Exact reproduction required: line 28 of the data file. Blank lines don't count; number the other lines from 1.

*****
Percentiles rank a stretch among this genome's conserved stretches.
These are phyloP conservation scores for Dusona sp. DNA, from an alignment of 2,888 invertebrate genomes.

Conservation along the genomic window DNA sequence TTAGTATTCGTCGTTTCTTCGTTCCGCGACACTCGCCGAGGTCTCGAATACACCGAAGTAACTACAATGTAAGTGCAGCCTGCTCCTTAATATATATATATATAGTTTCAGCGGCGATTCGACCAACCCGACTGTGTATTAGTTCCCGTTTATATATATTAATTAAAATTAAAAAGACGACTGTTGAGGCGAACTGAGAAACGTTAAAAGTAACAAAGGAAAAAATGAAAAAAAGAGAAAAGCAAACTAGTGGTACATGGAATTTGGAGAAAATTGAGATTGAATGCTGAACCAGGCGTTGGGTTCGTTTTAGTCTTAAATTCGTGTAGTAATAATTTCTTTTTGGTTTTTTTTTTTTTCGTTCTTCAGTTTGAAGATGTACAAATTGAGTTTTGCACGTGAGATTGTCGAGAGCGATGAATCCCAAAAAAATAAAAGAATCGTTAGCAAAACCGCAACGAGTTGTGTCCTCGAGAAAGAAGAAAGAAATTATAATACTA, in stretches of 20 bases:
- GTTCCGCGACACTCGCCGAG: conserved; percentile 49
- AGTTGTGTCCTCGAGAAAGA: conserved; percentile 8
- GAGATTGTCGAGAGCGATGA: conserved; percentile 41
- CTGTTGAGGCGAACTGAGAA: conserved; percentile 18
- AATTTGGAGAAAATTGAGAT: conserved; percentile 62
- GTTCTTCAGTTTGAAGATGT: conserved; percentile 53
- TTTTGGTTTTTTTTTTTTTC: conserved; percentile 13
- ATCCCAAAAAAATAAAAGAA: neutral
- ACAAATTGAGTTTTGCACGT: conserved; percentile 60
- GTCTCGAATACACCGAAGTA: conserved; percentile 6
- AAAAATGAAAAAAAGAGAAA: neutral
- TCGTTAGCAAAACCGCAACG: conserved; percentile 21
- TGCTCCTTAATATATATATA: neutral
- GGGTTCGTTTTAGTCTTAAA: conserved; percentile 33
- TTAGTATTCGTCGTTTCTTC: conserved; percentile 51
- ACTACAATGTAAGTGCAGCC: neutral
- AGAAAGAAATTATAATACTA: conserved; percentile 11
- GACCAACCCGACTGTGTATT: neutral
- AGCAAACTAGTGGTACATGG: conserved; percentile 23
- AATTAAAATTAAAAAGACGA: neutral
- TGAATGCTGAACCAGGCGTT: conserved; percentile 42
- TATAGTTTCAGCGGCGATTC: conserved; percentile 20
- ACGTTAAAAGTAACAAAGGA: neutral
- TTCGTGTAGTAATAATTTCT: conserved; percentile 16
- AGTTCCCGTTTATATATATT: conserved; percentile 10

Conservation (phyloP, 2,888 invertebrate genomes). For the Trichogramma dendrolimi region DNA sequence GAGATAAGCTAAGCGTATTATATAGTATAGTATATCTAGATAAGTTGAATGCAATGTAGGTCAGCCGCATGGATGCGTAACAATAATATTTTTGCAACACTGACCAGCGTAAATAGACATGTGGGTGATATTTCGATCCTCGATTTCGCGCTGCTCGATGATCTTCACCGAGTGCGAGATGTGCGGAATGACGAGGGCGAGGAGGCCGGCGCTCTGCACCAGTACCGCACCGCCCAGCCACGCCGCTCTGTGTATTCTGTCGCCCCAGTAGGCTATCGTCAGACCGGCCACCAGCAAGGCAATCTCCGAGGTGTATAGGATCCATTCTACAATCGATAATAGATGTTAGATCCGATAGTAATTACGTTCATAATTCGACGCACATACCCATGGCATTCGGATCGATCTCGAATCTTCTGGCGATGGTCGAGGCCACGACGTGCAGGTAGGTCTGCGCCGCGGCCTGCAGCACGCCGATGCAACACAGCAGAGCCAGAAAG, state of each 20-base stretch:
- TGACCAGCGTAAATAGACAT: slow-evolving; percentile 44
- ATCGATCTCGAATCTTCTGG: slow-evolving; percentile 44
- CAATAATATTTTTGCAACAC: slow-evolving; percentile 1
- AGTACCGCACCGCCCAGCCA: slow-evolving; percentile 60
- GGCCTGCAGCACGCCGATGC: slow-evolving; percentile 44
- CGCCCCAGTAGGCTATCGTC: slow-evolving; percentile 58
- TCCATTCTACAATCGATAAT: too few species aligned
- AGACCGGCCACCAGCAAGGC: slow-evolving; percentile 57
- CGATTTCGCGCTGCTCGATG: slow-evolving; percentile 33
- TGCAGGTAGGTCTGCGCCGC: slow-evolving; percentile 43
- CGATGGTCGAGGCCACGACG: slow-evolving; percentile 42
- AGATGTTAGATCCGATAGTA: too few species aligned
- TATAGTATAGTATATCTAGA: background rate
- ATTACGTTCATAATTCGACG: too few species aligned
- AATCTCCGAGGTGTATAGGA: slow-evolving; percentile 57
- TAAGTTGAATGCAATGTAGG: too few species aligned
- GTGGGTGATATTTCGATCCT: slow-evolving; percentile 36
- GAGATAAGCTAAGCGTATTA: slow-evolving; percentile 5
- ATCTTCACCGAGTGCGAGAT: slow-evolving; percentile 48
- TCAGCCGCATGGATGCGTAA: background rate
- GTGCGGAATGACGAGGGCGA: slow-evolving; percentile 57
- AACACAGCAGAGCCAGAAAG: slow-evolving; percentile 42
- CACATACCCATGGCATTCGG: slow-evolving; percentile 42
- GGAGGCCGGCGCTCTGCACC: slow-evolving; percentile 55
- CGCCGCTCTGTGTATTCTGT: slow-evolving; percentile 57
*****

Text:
- AGTTCCCGTTTATATATATT: conserved; percentile 10